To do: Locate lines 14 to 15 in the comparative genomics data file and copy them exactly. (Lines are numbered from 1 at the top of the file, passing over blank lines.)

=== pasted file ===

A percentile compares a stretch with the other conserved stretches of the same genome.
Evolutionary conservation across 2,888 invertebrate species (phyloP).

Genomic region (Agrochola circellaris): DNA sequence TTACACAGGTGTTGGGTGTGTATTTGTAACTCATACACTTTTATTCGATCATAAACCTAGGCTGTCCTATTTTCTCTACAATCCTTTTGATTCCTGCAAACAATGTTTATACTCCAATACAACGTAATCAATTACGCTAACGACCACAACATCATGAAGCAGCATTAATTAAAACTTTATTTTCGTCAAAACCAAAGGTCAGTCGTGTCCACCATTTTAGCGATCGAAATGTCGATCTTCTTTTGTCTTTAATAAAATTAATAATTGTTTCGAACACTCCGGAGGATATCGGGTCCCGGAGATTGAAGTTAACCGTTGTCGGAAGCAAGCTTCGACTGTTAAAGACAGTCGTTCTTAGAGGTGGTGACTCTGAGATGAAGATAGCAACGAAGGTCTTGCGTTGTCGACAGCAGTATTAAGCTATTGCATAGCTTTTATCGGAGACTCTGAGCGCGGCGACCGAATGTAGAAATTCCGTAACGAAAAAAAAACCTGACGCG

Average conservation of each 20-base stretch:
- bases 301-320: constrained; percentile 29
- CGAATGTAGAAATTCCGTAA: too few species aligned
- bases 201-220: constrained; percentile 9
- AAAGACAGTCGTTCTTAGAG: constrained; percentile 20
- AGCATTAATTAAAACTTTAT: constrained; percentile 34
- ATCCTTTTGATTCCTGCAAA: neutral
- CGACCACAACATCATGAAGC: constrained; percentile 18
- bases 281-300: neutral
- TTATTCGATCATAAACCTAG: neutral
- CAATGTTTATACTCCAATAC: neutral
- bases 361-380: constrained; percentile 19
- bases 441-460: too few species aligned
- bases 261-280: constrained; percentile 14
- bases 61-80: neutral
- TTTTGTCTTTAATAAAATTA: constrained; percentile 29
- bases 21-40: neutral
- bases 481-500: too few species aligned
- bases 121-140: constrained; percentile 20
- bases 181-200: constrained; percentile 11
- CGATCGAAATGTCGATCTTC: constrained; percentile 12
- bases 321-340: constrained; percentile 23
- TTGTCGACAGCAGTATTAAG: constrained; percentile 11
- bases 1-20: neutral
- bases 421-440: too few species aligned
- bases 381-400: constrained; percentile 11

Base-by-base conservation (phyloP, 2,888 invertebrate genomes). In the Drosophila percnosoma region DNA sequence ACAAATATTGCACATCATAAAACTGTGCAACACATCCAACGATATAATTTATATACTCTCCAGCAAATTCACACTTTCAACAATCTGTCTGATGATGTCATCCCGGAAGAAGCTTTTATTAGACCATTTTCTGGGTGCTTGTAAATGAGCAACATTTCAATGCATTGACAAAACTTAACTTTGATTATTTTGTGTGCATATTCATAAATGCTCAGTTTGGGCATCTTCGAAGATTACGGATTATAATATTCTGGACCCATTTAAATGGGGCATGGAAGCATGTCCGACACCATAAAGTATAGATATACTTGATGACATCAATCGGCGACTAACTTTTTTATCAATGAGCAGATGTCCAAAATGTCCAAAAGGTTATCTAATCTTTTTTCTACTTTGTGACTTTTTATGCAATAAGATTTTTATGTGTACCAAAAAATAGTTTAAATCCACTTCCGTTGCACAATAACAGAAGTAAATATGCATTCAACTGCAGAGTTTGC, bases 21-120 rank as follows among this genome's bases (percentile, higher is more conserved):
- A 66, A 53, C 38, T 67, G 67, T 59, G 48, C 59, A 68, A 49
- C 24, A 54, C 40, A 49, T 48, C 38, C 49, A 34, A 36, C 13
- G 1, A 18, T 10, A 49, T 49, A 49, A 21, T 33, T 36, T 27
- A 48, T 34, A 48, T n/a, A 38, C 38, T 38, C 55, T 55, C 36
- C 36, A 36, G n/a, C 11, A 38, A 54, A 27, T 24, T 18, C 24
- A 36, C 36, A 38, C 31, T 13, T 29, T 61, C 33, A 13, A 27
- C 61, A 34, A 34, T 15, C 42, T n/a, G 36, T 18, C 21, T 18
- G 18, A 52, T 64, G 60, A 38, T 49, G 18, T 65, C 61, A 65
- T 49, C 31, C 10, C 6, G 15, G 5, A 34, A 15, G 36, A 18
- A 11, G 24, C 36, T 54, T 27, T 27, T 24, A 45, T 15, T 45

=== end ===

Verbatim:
- CAATGTTTATACTCCAATAC: neutral
- bases 361-380: constrained; percentile 19